the income statement contemporaneously with the recognition in the income statement of the gains
and losses on the underlying exposures. Unfortunately, due to the complexity of compliance with
hedge accounting regulations only a few of GM’s more significant currency pairs were initially
targeted for compliance.9

Reporting Hedging activities were closely tracked and regularly reviewed within the Treasury
Group. The information was made available to senior management and to the Risk Management
Committee to assist in policy review and creation. It was this internal monitoring that had led, just a
few years earlier, to the decision to shift away from active FX risk management to passive
management.

Understanding the Choice of a Subsidiary’s Functional Currency

When U.S. multinationals established new overseas subsidiaries, management was required to
determine whether the functional currency for each overseas subsidiary would be the local currency
or the U.S. dollar. Under FASB #52, the functional currency had to be the primary operating currency
of that subsidiary. (There was one exception: parent companies were required to use their own

9 Compliance was voluntary: by providing extensive proof that derivative transactions were entered into for the purpose of
hedging and by establishing the effectiveness of the hedge, companies could obtain hedge accounting treatment for the
combined position and avoid asymmetric mark-to-market treatment of the underlying exposure and hedge position.

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Foreign Exchange Hedging Strategies at General Motors 204-024

7

reporting currency in highly inflationary economies.) A self-contained unit with substantial local
currency receipts and expenses had to select the local currency as its functional currency. However, a
subsidiary that purchased much of its raw inputs from a U.S. parent or sold a substantial part of its
production to its U.S. parent each year—in short, operations that were essentially an extension of the
parent company’s business—had to select the U.S. dollar as its functional currency. The choice of
functional currency did not impact the consolidated entity’s reporting currency, which was always
the U.S. dollar in the case of U.S. multinationals.

While the choice of functional currency did not change the economic realities of the business and
its operations, it did change how a company reported the changes in value resulting from fluctuating
exchange rates. The following example illustrates the consequences of the choice of functional
currencies (see Exhibit 8 for an illustration of these issues).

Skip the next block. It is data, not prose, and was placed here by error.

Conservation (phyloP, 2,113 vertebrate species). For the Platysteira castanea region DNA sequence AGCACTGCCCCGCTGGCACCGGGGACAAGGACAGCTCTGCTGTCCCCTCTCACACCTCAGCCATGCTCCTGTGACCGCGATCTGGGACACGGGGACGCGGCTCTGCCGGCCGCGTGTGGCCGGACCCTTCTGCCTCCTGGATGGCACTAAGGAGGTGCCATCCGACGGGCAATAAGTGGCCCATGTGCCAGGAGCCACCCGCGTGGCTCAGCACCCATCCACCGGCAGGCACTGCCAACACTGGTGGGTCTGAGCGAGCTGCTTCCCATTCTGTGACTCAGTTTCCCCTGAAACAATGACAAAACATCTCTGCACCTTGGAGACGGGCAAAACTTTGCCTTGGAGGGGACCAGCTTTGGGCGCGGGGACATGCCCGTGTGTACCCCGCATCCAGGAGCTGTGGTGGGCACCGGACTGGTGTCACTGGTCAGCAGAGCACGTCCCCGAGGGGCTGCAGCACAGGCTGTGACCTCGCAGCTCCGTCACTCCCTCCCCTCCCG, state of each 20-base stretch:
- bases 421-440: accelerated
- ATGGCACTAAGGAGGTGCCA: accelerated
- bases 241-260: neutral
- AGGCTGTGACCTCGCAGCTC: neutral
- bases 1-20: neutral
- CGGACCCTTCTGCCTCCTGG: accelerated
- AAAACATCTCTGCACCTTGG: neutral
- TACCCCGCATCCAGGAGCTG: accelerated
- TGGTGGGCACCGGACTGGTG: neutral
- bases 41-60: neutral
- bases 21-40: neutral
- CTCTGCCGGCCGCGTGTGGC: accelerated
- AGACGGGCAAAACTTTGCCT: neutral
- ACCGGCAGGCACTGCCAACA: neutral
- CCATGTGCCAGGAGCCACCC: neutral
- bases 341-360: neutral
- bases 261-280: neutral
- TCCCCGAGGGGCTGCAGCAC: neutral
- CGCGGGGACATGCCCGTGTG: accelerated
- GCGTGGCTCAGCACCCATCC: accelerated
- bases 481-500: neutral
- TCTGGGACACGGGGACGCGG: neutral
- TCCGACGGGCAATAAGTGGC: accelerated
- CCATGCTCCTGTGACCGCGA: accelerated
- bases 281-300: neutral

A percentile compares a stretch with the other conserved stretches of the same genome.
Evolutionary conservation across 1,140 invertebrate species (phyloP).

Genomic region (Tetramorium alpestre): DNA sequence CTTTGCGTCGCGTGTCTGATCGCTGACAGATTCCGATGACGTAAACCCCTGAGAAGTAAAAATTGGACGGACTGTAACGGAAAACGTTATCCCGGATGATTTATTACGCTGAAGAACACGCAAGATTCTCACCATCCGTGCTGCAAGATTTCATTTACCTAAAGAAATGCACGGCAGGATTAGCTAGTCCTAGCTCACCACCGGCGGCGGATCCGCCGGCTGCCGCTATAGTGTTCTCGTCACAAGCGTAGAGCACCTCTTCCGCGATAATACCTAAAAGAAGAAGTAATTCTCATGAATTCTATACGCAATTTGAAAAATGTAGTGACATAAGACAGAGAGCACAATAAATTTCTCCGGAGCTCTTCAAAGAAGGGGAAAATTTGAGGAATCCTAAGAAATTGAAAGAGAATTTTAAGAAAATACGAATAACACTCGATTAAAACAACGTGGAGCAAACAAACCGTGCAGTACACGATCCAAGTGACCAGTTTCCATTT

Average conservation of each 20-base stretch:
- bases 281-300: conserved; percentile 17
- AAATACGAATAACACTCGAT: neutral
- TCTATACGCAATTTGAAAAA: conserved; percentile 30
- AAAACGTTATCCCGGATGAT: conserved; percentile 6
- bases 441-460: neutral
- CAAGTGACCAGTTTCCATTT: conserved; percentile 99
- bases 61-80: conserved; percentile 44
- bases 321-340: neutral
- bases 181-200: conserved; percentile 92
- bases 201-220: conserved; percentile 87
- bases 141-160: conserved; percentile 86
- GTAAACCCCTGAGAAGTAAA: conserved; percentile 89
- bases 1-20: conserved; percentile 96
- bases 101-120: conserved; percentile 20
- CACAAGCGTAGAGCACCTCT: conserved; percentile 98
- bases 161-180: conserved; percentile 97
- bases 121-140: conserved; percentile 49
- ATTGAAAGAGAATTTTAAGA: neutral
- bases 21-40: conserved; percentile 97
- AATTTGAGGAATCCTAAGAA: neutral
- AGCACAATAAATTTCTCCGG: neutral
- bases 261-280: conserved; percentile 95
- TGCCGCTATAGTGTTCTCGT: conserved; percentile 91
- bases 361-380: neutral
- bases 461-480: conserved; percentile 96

Imagine that GM-Strasbourg (GMS) has nothing but cash held in a U.S. dollar-denominated
checking account and a euro-denominated checking account. The respective balances are $100
and �50. The subsidiary is financed entirely with equity. Furthermore, assume for simplicity
that the U.S. dollar and the euro are trading at parity. Suppose GMS has a choice whether to
use the U.S. dollar or the euro as its functional currency.10 The difference between these
alternatives is examined by tracing the consequences of a 10% devaluation of the euro against
the U.S. dollar.

When GMS’s functional currency is the same as GM’s reporting currency (U.S. dollars),
GM’s consolidated income statement will include a gain or loss on the changes in value, as
measured in U.S. dollars, of GMS’s foreign currency denominated monetary asset/liability.11
(GMS’s income statement will show the same.) When GMS instead uses its local currency
(euros) as its functional currency,

1. GM’s consolidated income statement will include a gain or loss on the changes in value, as
measured in GMS’s local currency of GMS’s non-local currency denominated
asset/liability (GMS’s income statement will show the same)

2. GM’s balance sheet will show an adjustment to shareholders’ equity for the translation to
U.S. dollars of GMS’s assets/liabilities.

The critical insight is that, while the overall impact of the devaluation of the euro will be the
same regardless of the functional currency chosen, there is a difference in what impact is
recognized in the income statement and what impact is recognized directly in the
shareholders’ equity of GM.

In the case where the dollar is chosen as the functional currency, the euro exposure is
considered the foreign currency. The illustrative 10% depreciation of the euro against the U.S.
dollar reduces the value of GMS’s euro holdings: the �50 that used to be worth $50 are now
only worth $45. This $5 loss is the economic impact on GM Worldwide (see Panel A in Exhibit
8 for an illustration). At the subsidiary level, that $5 loss is similarly recorded as a decrease in
value of the �50 that are held in the euro-denominated account. Both the subsidiary and GM
as a consolidated entity report on their income statements a foreign exchange loss of $5. This

10 As described above, the functional currency was determined by objective standards rather than a choice. This example
contemplates a choice of functional currencies for illustrative purposes.

11 For completeness, it should be noted that there would be an income statement impact resulting from any GMS foreign
currency denominated non-monetary assets such as inventory and fixed assets if the historical exchange rate at which these
assets were carried on the books needed to be adjusted retrospectively.